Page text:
In that conflict, the unclean spirit cries out to Jesus. It says, “What have you to do with us? Have you come to destroy us?” It’s interesting that the unclean spirit uses the word “us.” The unclean spirit is assuming, or perhaps trying to get others to assume, that it is united with the man it possesses. The unclean spirit puts the man it possesses and itself on the same side. The spirit is implying that a threat to one is a threat to the other. “Have you come to destroy us?” it says. To attack me, it seems to be implying, is to attack the man here. The implication is that this is not so much an unclean spirit, but an unclean man, and the only way to stop it will be to destroy them both.

But Jesus doesn’t buy it. Jesus separates them. He does not treat them as one, but as two distinct entities. He does not conflate the man with the evil that possesses him. “Be silent,” he says to it. “Come out of him.” Both in the singular. What Jesus sees is that there is a distinction between the demon that possesses and the one possessed. When evil takes hold of a man, Jesus does not destroy the man. He destroys the evil. And in doing so, he liberates the man, raising him up to new life.

There are debates about what demon possession in the Bible really was. Were there demons walking around then, and are they still walking around? Or is the better explanation something medical, like epilepsy or mental illness. To be honest, I don’t have any idea. The goal isn’t to figure out how to impose our modern understandings on to the biblical text. The goal is to figure out how to impose a biblical understanding on our modern lives.

Whether depression and mental illness were the demons of Jesus day, they certainly can be demons in ours. There is no doubt in my mind that we can be possessed by a spirit that leads us to damage ourselves and others. The voice inside you that tells you lies to make you feel bad about yourself: that you are not good enough, that no one really likes you, that what you do does not matter. The inability to express emotion as anything other than anger.

And what Jesus does in a situation like this, is he refuses to conflate the person with the spirit that possesses them. Jesus has the ability and the authority to draw out the wrongness from us, to redeem the damage in us, and to free us from the damage we might do. At its very heart, that is the good news of the Gospel.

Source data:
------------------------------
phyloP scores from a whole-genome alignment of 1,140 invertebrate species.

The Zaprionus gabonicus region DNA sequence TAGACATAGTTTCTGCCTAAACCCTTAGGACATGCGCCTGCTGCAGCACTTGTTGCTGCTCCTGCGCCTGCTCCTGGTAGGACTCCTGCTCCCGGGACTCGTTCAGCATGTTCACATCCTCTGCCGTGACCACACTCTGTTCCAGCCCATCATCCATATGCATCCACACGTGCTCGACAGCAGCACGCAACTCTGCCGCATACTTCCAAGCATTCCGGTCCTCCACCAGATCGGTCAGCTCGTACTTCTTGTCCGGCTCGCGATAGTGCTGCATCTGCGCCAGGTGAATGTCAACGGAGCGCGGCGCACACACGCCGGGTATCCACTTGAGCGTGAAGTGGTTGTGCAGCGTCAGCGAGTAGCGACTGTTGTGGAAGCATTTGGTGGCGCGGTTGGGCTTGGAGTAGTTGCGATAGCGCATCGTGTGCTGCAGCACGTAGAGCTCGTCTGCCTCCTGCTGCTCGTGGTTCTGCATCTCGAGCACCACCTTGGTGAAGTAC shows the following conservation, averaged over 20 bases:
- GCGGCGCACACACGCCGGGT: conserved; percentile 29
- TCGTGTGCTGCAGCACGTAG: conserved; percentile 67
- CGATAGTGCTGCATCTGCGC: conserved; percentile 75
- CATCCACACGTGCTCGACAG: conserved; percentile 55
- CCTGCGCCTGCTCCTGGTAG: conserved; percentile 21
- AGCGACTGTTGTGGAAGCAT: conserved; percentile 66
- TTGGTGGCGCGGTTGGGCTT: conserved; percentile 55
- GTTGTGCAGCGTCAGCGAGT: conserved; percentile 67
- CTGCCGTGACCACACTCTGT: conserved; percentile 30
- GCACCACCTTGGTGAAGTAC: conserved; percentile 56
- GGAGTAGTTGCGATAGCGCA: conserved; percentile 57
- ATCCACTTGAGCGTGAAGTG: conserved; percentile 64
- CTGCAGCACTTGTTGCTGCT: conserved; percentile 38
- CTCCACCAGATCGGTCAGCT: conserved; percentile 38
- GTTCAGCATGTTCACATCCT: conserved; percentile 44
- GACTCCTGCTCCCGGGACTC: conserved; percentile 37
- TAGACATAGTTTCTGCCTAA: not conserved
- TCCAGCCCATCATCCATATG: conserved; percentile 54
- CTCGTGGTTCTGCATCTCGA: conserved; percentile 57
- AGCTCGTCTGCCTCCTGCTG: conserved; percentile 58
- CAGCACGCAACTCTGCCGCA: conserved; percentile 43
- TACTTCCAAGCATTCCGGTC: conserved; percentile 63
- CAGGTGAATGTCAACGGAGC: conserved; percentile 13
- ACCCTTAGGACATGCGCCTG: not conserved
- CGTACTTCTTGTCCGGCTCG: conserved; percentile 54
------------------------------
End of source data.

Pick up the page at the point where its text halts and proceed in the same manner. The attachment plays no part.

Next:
I’ve told you that Mark makes sandwiches so that each part of the story can help to interpret the other. Mark is setting up this conflict between Jesus and the scribes, using the possessed man to help us understand its nature. There is a fundamental conflict between the new teaching and authority that Jesus is bringing and the authority of the world represented by the scribes. But just like the unclean spirit and the man, the conflict between Jesus and the scribes is not a zero-sum game, where one must be destroyed for the other to survive. The system is not the scribes, and the scribes are not the system. It is a case of possession, in which a group of people were caught up in a system that delivers cruel results. Jesus has not come to destroy but to draw out the spirit that leads to destruction.

Conflict is inevitable. The famous preacher William Sloane Coffin once said that Jesus tells us to love our enemies, not to never make any. And in many ways, like in Christ involves choosing conflict when it would be easier to avoid it. But the key to this, is to remember that whether that conflict is within us or between us and our brothers, there is a difference between the person and the disease.